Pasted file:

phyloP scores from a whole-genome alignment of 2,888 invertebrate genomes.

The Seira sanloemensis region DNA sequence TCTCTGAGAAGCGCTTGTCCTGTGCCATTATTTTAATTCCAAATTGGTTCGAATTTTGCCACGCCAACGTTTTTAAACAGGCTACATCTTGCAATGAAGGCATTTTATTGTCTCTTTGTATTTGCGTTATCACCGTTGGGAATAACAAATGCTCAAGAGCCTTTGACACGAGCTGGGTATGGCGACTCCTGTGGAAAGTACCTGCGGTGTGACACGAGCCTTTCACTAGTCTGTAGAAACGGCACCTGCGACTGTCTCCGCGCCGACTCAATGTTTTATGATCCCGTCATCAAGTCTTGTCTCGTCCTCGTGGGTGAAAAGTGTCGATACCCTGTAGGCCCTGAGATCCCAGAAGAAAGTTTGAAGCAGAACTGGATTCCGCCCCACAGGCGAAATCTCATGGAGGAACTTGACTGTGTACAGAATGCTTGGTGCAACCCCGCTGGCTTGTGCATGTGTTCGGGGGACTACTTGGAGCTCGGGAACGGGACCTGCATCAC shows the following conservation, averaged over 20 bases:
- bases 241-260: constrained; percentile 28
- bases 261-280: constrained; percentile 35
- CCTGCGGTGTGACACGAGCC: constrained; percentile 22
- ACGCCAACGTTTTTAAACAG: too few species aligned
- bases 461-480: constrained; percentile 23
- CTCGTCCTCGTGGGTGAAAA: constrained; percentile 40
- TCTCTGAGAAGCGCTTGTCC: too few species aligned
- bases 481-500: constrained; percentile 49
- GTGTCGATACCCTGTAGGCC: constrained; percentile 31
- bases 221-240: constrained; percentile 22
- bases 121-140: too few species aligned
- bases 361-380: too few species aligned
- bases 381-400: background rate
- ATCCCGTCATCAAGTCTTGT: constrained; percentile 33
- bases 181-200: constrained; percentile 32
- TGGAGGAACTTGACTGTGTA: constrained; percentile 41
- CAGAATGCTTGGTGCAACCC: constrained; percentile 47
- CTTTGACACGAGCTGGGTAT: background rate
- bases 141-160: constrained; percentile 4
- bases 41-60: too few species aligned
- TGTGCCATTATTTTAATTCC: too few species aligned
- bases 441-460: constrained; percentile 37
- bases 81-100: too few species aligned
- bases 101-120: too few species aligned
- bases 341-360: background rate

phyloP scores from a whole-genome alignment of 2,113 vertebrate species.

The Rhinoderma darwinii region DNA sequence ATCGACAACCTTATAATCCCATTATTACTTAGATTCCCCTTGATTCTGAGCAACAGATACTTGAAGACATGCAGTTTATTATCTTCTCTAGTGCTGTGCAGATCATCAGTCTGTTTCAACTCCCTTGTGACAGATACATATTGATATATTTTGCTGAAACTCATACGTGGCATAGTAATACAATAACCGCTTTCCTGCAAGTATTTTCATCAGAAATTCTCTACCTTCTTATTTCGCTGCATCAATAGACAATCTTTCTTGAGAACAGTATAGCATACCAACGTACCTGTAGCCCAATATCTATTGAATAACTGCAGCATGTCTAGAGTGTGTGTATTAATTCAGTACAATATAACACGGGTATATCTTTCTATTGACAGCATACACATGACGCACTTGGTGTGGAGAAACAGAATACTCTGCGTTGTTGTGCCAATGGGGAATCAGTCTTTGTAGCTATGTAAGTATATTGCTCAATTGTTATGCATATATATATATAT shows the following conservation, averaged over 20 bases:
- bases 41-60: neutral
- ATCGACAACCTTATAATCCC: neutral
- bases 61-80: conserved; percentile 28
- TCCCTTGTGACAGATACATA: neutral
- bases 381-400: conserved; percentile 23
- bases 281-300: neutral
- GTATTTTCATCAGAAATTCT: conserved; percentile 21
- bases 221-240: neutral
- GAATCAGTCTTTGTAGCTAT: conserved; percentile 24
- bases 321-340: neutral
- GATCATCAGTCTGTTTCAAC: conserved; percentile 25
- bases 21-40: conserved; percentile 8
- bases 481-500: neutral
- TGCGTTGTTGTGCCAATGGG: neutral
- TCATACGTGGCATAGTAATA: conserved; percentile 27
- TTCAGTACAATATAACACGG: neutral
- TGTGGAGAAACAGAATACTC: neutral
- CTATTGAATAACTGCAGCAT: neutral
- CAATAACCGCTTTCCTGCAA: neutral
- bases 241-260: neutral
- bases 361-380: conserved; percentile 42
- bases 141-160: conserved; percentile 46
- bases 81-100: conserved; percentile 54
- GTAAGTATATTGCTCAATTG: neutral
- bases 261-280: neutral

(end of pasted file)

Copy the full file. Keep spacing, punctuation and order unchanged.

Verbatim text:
phyloP scores from a whole-genome alignment of 2,888 invertebrate genomes.

The Seira sanloemensis region DNA sequence TCTCTGAGAAGCGCTTGTCCTGTGCCATTATTTTAATTCCAAATTGGTTCGAATTTTGCCACGCCAACGTTTTTAAACAGGCTACATCTTGCAATGAAGGCATTTTATTGTCTCTTTGTATTTGCGTTATCACCGTTGGGAATAACAAATGCTCAAGAGCCTTTGACACGAGCTGGGTATGGCGACTCCTGTGGAAAGTACCTGCGGTGTGACACGAGCCTTTCACTAGTCTGTAGAAACGGCACCTGCGACTGTCTCCGCGCCGACTCAATGTTTTATGATCCCGTCATCAAGTCTTGTCTCGTCCTCGTGGGTGAAAAGTGTCGATACCCTGTAGGCCCTGAGATCCCAGAAGAAAGTTTGAAGCAGAACTGGATTCCGCCCCACAGGCGAAATCTCATGGAGGAACTTGACTGTGTACAGAATGCTTGGTGCAACCCCGCTGGCTTGTGCATGTGTTCGGGGGACTACTTGGAGCTCGGGAACGGGACCTGCATCAC shows the following conservation, averaged over 20 bases:
- bases 241-260: constrained; percentile 28
- bases 261-280: constrained; percentile 35
- CCTGCGGTGTGACACGAGCC: constrained; percentile 22
- ACGCCAACGTTTTTAAACAG: too few species aligned
- bases 461-480: constrained; percentile 23
- CTCGTCCTCGTGGGTGAAAA: constrained; percentile 40
- TCTCTGAGAAGCGCTTGTCC: too few species aligned
- bases 481-500: constrained; percentile 49
- GTGTCGATACCCTGTAGGCC: constrained; percentile 31
- bases 221-240: constrained; percentile 22
- bases 121-140: too few species aligned
- bases 361-380: too few species aligned
- bases 381-400: background rate
- ATCCCGTCATCAAGTCTTGT: constrained; percentile 33
- bases 181-200: constrained; percentile 32
- TGGAGGAACTTGACTGTGTA: constrained; percentile 41
- CAGAATGCTTGGTGCAACCC: constrained; percentile 47
- CTTTGACACGAGCTGGGTAT: background rate
- bases 141-160: constrained; percentile 4
- bases 41-60: too few species aligned
- TGTGCCATTATTTTAATTCC: too few species aligned
- bases 441-460: constrained; percentile 37
- bases 81-100: too few species aligned
- bases 101-120: too few species aligned
- bases 341-360: background rate

phyloP scores from a whole-genome alignment of 2,113 vertebrate species.

The Rhinoderma darwinii region DNA sequence ATCGACAACCTTATAATCCCATTATTACTTAGATTCCCCTTGATTCTGAGCAACAGATACTTGAAGACATGCAGTTTATTATCTTCTCTAGTGCTGTGCAGATCATCAGTCTGTTTCAACTCCCTTGTGACAGATACATATTGATATATTTTGCTGAAACTCATACGTGGCATAGTAATACAATAACCGCTTTCCTGCAAGTATTTTCATCAGAAATTCTCTACCTTCTTATTTCGCTGCATCAATAGACAATCTTTCTTGAGAACAGTATAGCATACCAACGTACCTGTAGCCCAATATCTATTGAATAACTGCAGCATGTCTAGAGTGTGTGTATTAATTCAGTACAATATAACACGGGTATATCTTTCTATTGACAGCATACACATGACGCACTTGGTGTGGAGAAACAGAATACTCTGCGTTGTTGTGCCAATGGGGAATCAGTCTTTGTAGCTATGTAAGTATATTGCTCAATTGTTATGCATATATATATATAT shows the following conservation, averaged over 20 bases:
- bases 41-60: neutral
- ATCGACAACCTTATAATCCC: neutral
- bases 61-80: conserved; percentile 28
- TCCCTTGTGACAGATACATA: neutral
- bases 381-400: conserved; percentile 23
- bases 281-300: neutral
- GTATTTTCATCAGAAATTCT: conserved; percentile 21
- bases 221-240: neutral
- GAATCAGTCTTTGTAGCTAT: conserved; percentile 24
- bases 321-340: neutral
- GATCATCAGTCTGTTTCAAC: conserved; percentile 25
- bases 21-40: conserved; percentile 8
- bases 481-500: neutral
- TGCGTTGTTGTGCCAATGGG: neutral
- TCATACGTGGCATAGTAATA: conserved; percentile 27
- TTCAGTACAATATAACACGG: neutral
- TGTGGAGAAACAGAATACTC: neutral
- CTATTGAATAACTGCAGCAT: neutral
- CAATAACCGCTTTCCTGCAA: neutral
- bases 241-260: neutral
- bases 361-380: conserved; percentile 42
- bases 141-160: conserved; percentile 46
- bases 81-100: conserved; percentile 54
- GTAAGTATATTGCTCAATTG: neutral
- bases 261-280: neutral